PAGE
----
From the future economic survival, all apple growers must learn to harvest efficiently, and to preserve quality and give quality. A grower should be a keen observer and be personally aware of his/her total harvesting and handling system without it quality suffers and grower won’t get a good price. Most apple growers are aware of the present high marketing standards and can produce quality fruit, but the most successful growers will be those who can maintain that quality throughout the harvesting and can handle fruits till it reaches the market.
Sodium Nitrates
Sodium Nitrates is also known as Chilates or Chilean nitrate. The Nitrogen contained in Sodium Nitrate is refined and amounts to 16% max. It makes sure that the Nitrogen is immediately available to plants and is a valuable source of Nitrogen in a type of fertilizer. When one makes a soil amendment using Sodium Nitrates as a type of fertilizer in the farm. Particularly when fertilizing young plants, vegetables and trees. The soil that is acidic Sodium Nitrate is very useful as a type of fertilizer and can be useful for the plant. But it should be kept in mind, the excess use of Sodium Nitrate may cause deflocculation.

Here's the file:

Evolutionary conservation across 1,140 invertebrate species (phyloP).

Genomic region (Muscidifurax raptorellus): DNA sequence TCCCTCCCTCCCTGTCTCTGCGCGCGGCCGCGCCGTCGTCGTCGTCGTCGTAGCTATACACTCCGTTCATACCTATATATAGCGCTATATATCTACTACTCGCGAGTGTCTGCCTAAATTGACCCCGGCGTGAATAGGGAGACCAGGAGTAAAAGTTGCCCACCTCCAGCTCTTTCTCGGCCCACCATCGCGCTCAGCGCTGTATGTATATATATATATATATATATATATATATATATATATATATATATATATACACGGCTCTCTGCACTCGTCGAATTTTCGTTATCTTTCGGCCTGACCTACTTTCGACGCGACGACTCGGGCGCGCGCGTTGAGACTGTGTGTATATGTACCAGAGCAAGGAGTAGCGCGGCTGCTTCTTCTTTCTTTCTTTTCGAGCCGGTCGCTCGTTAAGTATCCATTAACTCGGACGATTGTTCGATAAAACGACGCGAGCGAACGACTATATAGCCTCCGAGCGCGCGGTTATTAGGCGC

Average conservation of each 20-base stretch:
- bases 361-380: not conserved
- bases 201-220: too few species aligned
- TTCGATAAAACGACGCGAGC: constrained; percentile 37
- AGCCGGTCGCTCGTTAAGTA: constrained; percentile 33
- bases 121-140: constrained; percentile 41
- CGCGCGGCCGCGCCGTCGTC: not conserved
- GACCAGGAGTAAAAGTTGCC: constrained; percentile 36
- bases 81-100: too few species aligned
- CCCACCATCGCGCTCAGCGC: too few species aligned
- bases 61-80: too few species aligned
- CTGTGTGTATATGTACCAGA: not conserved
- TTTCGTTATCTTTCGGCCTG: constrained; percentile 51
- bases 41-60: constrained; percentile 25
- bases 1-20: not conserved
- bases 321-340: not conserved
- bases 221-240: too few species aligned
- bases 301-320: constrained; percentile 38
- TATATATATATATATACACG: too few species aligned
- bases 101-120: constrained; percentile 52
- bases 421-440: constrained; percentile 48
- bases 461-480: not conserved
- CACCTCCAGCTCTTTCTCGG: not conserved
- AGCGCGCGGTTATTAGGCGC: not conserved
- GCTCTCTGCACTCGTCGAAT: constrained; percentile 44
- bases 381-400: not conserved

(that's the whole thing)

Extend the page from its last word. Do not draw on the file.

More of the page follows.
Ammonium Sulphate
Comes in a white crystalline salt form, containing 20 to 21% ammonia cal nitrogen. It is easy to handle and it stores well under dry conditions. However, during the monsoon season, it sometimes, forms lumps. (WE RECOMMEND: When these lumps do occur it should be grinded to a powdered form before using.) This fertilizer type is soluble in water, its nitrogen is not readily lost in drainage, because the ammonium ion is retained by the soil particles. CAUTION: Ammonium sulphate may have an acid effect on soil. Over time, the long-continued use of this type of fertilizer will increase soil acidity and can lower the yield. (WE RECOMMEND: It is recommended to use this fertilizer type together with a good quantity of organic manures to safeguard against the ill effects of ammonium sulphate).

The application of Ammonium sulphate fertilizer can be done before sowing, especially in the case of vegetables or grains, or even as a topdressing to the growing crop(quantity recommended by manufacturer).

Ammonium Nitrate
This fertilizer, also comes in white crystalline salts. Ammonium Nitrate salts contain 33 to 35% nitrogen, of which half is nitrate nitrogen and rest half in the ammonium form. As part of ammonium form, this fertilizer cannot be easily leached from the soil. This fertilizer is fast reacting, but highly hygroscopic thus making it unfit for long storage. (WE RECOMMEND: Coagulation and Granulation of this fertilizer can be combated with a light coating of the granules with oil). CAUTION: Ammonium Nitrate also has an acid effect on the soil, in addition this type of fertilizer can be explosive under certain conditions, it should stored and used with care.